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Malaysia and Cambodia


This is about my upcoming trip to Malaysia and Cambodia. The first part is pre-trip - information about flights, itineraries, accommodation and all the things that you need to do to plan an overseas holiday. This is my first trip to Asia and I hope it may help others. Comments are very welcome and anyone who has travelled to Malaysia and/or Cambodia, please feel free to comment and offer any advice or tips that you think would be helpful. As of today ( 28th February) , in exactly 11 days (minus 30 minutes) I will be in Kuala Lumpur.

I had the most amazing time and hope you enjoy reading about my trip. Each post is numbered and I'm doing them in order from start to finish - a little like a diary.



63. Banteay Srei - 2

Banteay Srei means "Citadel of the Woman", but the local people call it the Lady Temple. Built in the 10th century, the temple of Banteay Srei is renowned for its beautiful and intricate decorative carvings in pinkish sandstone which gives the walls the appearance of a tapestry.

Completed and dedicated in 967, Banteay Srei was the only major temple at Angkor not built by a king - it was constructed by one of king Rajendravarman's counsellors, Yajnyavahara, who it is said was a scholar and philanthropist.

Former name
Originally, the temple was called Tribhuvanamahesvara — great lord of the threefold world named after the central image, in this instance a Shaivite linga. Centered around the temple was the town of Isvarapura. The modern name, Banteay Srei — "citadel of the women" or "citadel of beauty" — is thought to refer to the intricacy of the carving and the tiny dimensions of the architecture.

A feeling of peace
As I walked towards the temple, I was struck with awe at such beauty. Stepping over the bricks and entereing the first arch, I placed my left hand on the cool sandstone. As I stood there with my hand on the brick, I felt a feeling of peace come over me. My cares seemed to disappear and I felt one with the universe. I no longer felt hot and bothered, the heat didn't worry me and there was an equilibrium and serenity in me. Inhaling deep breaths, I just stood there, for how long I do not know. A lady passed by me but still I stood. After some time I withdrew my hand and slowly made my way further inside.

Above: Carved arch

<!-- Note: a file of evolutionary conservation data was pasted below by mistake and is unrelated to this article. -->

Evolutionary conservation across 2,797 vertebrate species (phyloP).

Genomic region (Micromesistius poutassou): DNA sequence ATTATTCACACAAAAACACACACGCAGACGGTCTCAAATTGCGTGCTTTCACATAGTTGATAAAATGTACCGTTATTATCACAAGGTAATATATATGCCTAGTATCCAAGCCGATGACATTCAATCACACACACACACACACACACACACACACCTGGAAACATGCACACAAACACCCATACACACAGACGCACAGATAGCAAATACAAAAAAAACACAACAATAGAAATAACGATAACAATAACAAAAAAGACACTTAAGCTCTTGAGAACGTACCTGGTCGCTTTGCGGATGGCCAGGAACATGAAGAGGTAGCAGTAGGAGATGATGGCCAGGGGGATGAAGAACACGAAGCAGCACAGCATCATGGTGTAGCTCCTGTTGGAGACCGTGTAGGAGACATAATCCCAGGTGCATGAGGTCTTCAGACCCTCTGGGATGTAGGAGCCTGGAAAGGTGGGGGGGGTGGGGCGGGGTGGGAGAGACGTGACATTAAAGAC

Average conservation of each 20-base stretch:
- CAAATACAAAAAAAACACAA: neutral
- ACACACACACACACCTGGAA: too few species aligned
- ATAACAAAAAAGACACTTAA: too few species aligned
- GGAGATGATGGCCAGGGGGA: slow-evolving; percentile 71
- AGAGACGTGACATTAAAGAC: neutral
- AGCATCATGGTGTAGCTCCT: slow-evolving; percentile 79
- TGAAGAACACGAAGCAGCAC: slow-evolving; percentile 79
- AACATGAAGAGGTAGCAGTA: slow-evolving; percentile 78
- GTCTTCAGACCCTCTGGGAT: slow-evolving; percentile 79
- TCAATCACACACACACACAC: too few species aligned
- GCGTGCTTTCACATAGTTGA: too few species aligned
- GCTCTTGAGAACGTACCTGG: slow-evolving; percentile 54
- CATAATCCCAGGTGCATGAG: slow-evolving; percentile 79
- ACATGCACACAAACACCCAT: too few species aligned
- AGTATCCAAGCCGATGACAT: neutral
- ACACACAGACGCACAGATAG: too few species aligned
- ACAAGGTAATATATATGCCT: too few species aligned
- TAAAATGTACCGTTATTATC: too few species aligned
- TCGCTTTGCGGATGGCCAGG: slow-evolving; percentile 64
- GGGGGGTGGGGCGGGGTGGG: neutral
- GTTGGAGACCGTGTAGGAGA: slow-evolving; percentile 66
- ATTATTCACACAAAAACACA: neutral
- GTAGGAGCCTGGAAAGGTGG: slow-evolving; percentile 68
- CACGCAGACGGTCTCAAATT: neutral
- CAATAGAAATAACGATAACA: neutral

The carvings are so delicate, it was said it could not have been carved by men - only a woman would create something so dainty. Banteay Srei is built of hard red sandstone, laterite and brick were only used for the enclosure walls and some structural elements. The temple is known for the beauty of its sandstone lintels and pediments.

Pediments and lintels
A lintel is a horizontal beam across the gap between two posts. Some lintels are structural supporting the weight of the superstructure, while others are purely for decoprative purposes. The lintels at Banteay Srei are beautifully and intricately carved.

A pediment is the triangular space above a rectangular doorway or opening. The pediments at Banteay Srei, are fairly large compared to the size of the doorways and have a sweeping gabled shape. Whole scenes of mythological subject-matter are depicted on these pediments, this was the first time in Khmer architecture that it had been done.

Above: Temple
On the pediment, Shiva Nataraja is depicted on the eastern gopura of the inner enclosure wall. Between the gopuras on the collapsed inner wall are the buildings of the inner enclosure: a library in the south-east corner and another in the north-east corner, and in the centre the sanctuary set on a T-shaped platform 0.9 m high. Besides being the most extravagantly decorated parts of the temple, these have also been the most successfully restored, this is in part due to the durability of the sandstone and the small scale.

Above: Guarding the temple
Within the inner enclosure, there are three sanctuary towers. The central sanctuary is slightly taller that the other two, and is linked to a mandapa (ante-chamber). Both the north and central sanctuary are dedicated to Shiva while the south sanctuary is dedicated to Vishnu. Different guardian figures, usually of a human body with an animal head such as the lion, garuda or monkey, protect each of these sanctuaries

Above: Hanuman
On the right - monkey-headed statues guarding the antechamber of the central sanctuary.
The monkey is Hanuman, the king of the forest dwellers (monkeys) and an important figure in the Hindu epic the Ramayana.
The legend is about the kidnapping of Sita, by the evil king of Lanka (sri Lanka) and subsequent war to rescue her. Its the original story of good defeating evil. Every Hindu knows this saga, and its a great piece of literature. This story is told in bass relief at Angkor wat. Buddhism is an offshoot of Hinduism and many deities are still revered and displayed.

Above: Spindled windows

Above: Carving of a kala and Siva
A kala is a mythical creature representative of time and of the god Siva. Through the openings, you can see the inner courtyard.

Above: Burning of Khandava Forest
Khandava Forest was an ancient forest to the west of Yamuna river. Arjuna and Vasudeva Krishna cleared this forest by setting up a fire.

Above Floor plan of Banteay Srei

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